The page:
U6265: Environmental History of the Israeli-Arab Conflict | D. Rabinowitz

International and Public Affairs
Graduate Seminar
W 11AM-12:50PM

This course looks at the environmental connections of the century-long Israeli-Arab conflict. Focusing on the core element of the conflict – the territorial contest over historic Palestine – it also looks at environmentally pertinent events and processes along and across Israel’s frontiers with its other Arab neighbors Egypt, Lebanon, Syria, and Jordan. Relatively small in size, historic Palestine was defined in the 20th century by two opposing demographic transformations: the arrival of millions of diasporic Jews driven by a desire to ‘return’ to a historic homeland from which, they believe, their ancestors had been banished 2000 years ago; and the forced departure in early 1948 of 750,000 Palestinians refugees. Fleeing a war which ended with a sovereign  Israel and the demise, for many decades, of hopes for their own self-determination, Palestinian refugees, their descendants and Palestinians generally harbor a powerful persuasion of their own of an imminent return. This two-pronged demographic upheaval coincided with a relentless drive for modernization and rapid economic growth, first in Israel, later in Palestinian nation-building and state-building efforts. Interlocked in a dual of nationalizing territorial projects, the two communities developed important public institutions which, while inherently committed to development and growth, are equally preoccupied with an external nemesis. It is a struggle in which Israel has so far had the upper hand, with consequences also for its relations with its other Arab neighbors.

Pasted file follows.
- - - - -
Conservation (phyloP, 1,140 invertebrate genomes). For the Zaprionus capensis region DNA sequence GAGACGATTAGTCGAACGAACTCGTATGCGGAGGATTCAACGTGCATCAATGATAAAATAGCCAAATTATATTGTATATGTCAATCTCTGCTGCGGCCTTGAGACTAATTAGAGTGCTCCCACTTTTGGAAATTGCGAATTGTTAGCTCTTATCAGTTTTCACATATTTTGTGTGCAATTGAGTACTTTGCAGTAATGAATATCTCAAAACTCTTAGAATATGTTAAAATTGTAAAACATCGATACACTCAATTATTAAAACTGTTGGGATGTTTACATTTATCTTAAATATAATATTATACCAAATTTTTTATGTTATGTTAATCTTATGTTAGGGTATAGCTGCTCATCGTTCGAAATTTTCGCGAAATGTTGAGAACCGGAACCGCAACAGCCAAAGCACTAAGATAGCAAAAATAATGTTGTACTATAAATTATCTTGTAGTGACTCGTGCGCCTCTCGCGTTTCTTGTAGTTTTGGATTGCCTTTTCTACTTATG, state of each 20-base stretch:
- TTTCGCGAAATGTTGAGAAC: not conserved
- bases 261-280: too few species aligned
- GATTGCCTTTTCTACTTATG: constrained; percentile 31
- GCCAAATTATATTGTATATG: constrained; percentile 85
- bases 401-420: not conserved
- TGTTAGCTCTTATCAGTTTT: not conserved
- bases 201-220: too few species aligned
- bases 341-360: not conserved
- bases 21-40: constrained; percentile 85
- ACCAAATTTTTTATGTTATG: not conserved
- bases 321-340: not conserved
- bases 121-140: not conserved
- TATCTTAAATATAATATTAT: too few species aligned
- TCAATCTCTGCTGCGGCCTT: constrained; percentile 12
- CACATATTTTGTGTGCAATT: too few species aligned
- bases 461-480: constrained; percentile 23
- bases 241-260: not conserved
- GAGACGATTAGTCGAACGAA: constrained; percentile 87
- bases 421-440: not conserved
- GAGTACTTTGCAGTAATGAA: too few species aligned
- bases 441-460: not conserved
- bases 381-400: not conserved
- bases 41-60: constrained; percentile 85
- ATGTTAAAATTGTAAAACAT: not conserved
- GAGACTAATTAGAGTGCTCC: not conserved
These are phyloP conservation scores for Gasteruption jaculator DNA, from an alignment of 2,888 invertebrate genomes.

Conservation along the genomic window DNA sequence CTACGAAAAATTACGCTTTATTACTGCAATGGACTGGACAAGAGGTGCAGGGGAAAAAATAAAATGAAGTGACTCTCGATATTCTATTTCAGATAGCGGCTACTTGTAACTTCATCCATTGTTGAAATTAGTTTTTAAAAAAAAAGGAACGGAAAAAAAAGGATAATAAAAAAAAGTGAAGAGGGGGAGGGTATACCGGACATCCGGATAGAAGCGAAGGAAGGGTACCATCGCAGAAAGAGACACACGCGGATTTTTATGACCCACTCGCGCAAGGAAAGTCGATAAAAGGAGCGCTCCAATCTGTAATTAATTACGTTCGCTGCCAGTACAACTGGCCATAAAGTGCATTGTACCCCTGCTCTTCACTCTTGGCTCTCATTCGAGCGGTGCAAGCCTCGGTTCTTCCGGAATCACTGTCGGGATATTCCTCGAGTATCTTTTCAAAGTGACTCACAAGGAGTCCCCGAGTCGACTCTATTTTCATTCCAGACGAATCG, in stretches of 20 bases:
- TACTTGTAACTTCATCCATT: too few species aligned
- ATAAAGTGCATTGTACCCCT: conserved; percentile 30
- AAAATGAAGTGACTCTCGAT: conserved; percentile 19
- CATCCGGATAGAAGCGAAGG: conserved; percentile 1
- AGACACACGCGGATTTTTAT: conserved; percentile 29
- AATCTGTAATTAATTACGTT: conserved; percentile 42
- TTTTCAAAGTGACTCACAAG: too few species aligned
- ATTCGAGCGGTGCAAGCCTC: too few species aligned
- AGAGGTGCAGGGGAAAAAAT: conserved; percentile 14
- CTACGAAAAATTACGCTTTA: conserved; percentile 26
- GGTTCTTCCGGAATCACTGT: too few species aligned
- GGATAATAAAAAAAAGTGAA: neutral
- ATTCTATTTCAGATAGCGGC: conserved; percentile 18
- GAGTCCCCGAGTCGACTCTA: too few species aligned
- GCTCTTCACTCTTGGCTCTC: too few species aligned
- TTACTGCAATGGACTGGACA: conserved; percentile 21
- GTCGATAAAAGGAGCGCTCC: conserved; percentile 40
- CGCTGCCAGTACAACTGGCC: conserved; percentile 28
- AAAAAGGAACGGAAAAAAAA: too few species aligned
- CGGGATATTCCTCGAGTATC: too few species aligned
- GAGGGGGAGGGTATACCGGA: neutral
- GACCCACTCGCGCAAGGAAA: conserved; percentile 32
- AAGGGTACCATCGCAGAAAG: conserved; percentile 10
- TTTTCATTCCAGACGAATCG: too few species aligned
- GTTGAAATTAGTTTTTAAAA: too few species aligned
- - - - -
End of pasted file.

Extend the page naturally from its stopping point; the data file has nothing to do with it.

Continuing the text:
Link to Vergil
Note: only courses offered during the two previous semesters have active Vergil links.